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Ecology and management of commercially harvested chanterelle mushrooms.

Ecology and management of commercially harvested edible chanterelles in western North America.

Ecology and management of commercially harvested chanterelle mushrooms.

 

  • Lorelei L Norvell. 2003.
    Ecology and management of commercially harvested edible chanterelles in western North America. 3rd International Workshop on Edible Mycorrhizal Mushrooms, August 16-22, 2003. University of Victoria, Victoria, British Columbia.
  • L Norvell, D Pilz, E Danell, R Molina. 2003.
    Ecology and management of commercially harvested chanterelle mushrooms. Abstract in Inoculum 54(3).
    CONTENTS: The second two publications summarize or augment material presented in the first, a US government handbook that provides an in-depth look of what is currently known about chanterelles, globally renowned as one of the best edible forest mushrooms with an international commercial value that may exceed a billion dollars annually. Chanterelles are described in the broad sense and North American species and their place among chanterelle species in the world are discussed. Also treated are international markets for chanterelles, their biology, physiology, and ecology, reasons for declining production in parts of Europe and efforts to cultivate them. Pacific Northwest species and described in detail include Cantharellus cibarius var. roseocanus (rainbow chanterelle), C. formosus (Pacific golden chanterelle — and Oregon State Mushroom), C. subalbidus (white chanterelle), Craterellus fallax (horn of plenty), Cr. neotubaeformis nom. prov. (winter craterelle), Gomphus clavatus (pig’s ear gomphus), and Polyozellus multiplex (blue chanterelle). Color photographs and a key to chanterelles and look-alikes accompany the descriptions. Regional forest management issues, recent studies, and future research and monitoring needed to sustain this prized resource are also discussed. [pdf file]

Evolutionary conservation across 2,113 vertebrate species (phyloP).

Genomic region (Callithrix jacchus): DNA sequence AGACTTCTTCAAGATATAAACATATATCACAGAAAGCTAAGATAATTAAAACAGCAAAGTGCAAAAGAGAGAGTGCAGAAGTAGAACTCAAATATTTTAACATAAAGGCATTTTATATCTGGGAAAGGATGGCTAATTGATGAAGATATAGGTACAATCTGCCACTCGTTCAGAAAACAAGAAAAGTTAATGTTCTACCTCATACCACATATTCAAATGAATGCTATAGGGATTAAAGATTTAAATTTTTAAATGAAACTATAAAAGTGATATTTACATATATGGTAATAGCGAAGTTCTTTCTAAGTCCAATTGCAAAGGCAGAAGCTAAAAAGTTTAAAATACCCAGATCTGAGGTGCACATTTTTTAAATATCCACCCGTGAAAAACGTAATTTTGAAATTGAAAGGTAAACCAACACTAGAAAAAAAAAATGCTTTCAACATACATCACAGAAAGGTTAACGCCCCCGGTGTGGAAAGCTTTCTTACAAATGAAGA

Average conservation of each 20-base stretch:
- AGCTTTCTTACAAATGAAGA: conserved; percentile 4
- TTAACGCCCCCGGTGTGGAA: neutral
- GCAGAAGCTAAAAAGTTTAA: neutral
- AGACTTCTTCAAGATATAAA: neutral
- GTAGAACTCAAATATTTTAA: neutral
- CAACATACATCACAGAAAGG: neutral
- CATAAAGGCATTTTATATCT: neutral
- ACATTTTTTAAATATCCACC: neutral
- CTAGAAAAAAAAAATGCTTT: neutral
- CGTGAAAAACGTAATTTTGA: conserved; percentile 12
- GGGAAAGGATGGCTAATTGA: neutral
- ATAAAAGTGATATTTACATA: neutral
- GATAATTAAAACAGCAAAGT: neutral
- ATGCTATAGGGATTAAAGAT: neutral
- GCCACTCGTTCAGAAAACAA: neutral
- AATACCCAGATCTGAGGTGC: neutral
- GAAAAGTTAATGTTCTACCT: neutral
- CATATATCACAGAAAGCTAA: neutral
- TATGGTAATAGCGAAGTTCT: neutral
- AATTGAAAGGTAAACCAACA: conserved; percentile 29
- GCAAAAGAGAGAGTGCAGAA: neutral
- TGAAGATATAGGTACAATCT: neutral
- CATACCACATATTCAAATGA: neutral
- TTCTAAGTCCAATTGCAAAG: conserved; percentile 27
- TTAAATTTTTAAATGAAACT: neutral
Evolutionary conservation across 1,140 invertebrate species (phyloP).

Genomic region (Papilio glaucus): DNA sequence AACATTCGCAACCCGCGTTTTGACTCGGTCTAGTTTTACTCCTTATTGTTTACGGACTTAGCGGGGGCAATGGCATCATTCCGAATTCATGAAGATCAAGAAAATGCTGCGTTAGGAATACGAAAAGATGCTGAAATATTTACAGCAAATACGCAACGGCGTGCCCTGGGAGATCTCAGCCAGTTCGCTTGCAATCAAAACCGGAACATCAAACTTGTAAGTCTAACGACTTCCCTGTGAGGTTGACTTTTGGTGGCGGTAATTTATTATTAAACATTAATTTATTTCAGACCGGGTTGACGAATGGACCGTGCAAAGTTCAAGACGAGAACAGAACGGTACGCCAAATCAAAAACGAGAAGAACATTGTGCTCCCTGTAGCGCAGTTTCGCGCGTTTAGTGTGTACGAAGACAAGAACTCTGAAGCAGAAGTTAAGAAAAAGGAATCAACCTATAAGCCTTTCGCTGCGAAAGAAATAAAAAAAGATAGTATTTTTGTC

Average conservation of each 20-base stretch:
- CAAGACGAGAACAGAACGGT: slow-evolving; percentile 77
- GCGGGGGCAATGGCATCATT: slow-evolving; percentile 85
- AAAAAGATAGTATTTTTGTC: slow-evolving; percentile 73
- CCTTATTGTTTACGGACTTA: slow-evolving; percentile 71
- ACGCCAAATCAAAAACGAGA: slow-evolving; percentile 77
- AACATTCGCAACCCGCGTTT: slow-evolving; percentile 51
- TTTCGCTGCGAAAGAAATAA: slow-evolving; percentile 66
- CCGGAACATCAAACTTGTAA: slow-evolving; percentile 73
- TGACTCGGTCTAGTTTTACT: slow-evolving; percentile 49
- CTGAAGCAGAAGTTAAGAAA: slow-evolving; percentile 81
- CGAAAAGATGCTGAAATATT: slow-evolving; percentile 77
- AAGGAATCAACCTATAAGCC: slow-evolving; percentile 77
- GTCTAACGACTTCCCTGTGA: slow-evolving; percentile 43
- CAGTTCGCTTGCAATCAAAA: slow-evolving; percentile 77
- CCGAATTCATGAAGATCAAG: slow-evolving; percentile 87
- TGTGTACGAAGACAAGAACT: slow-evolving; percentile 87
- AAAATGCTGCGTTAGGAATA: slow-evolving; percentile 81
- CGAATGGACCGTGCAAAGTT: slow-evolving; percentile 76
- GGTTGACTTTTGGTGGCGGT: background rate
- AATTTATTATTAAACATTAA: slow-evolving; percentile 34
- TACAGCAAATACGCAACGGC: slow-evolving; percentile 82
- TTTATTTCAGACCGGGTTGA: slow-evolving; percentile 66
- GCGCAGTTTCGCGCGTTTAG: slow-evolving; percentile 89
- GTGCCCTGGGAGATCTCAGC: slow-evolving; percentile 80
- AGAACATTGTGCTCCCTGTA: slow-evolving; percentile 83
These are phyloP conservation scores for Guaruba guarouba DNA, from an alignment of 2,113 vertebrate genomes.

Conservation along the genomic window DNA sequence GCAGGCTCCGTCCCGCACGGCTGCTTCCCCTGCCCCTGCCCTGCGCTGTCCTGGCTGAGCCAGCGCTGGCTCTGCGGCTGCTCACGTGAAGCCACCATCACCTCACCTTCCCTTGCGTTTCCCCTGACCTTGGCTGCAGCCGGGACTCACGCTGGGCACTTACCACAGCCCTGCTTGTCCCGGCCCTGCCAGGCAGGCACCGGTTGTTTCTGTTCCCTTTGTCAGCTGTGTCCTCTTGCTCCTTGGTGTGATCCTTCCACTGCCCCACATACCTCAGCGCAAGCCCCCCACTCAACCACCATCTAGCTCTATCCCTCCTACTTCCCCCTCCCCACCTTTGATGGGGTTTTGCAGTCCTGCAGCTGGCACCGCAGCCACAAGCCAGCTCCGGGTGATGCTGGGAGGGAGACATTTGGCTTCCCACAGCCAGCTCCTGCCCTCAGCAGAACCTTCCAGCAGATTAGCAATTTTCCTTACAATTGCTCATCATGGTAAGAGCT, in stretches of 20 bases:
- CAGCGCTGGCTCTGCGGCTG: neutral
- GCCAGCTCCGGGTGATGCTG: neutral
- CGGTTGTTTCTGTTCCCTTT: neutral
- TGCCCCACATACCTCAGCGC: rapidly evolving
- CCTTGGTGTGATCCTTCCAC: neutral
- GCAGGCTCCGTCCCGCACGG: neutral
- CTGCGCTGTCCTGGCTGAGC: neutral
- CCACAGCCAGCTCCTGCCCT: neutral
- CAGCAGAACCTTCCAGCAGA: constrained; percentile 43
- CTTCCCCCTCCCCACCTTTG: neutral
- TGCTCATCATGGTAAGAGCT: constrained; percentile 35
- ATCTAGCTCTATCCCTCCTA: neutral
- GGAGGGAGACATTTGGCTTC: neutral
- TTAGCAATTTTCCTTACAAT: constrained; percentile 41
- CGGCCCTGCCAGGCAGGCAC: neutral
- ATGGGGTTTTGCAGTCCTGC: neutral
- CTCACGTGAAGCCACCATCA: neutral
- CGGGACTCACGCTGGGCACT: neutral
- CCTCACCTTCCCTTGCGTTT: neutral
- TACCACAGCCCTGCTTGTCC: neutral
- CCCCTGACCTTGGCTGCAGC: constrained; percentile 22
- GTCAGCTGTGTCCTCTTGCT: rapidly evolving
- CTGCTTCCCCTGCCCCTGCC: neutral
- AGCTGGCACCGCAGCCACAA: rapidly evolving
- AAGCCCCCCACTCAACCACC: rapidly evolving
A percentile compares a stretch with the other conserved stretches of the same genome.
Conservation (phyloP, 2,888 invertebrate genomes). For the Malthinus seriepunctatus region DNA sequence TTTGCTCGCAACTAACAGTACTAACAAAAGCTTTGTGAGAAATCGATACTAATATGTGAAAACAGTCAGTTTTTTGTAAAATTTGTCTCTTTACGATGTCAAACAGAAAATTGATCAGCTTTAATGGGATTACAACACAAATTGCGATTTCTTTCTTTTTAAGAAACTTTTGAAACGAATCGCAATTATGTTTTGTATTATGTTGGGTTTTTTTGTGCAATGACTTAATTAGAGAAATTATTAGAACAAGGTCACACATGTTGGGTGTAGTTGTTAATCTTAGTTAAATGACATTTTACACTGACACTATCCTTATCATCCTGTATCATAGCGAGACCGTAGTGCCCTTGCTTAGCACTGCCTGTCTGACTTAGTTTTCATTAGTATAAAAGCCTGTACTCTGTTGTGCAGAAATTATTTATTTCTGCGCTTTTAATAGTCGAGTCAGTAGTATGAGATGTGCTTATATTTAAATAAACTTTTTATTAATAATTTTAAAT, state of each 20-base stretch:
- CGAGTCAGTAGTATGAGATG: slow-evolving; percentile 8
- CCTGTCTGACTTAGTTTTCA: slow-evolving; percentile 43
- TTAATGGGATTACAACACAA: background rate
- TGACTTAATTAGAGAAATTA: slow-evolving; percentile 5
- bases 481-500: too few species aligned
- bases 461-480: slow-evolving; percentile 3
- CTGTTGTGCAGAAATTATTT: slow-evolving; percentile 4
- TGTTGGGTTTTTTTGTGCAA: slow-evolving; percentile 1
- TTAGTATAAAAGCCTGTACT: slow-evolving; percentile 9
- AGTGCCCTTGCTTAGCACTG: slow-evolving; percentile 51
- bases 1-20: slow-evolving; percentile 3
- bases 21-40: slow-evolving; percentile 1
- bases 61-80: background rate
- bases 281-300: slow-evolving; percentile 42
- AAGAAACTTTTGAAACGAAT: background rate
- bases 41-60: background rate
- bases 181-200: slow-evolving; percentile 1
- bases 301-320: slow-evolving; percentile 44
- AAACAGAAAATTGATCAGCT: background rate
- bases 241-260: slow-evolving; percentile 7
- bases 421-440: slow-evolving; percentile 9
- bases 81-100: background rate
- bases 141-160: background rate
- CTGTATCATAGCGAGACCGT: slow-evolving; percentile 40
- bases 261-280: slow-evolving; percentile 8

­­ Cited in BC NTFP Mushrooms (Gamiet et al. 2003); Northern Ireland Fungus Group
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Last updated on October 13, 2003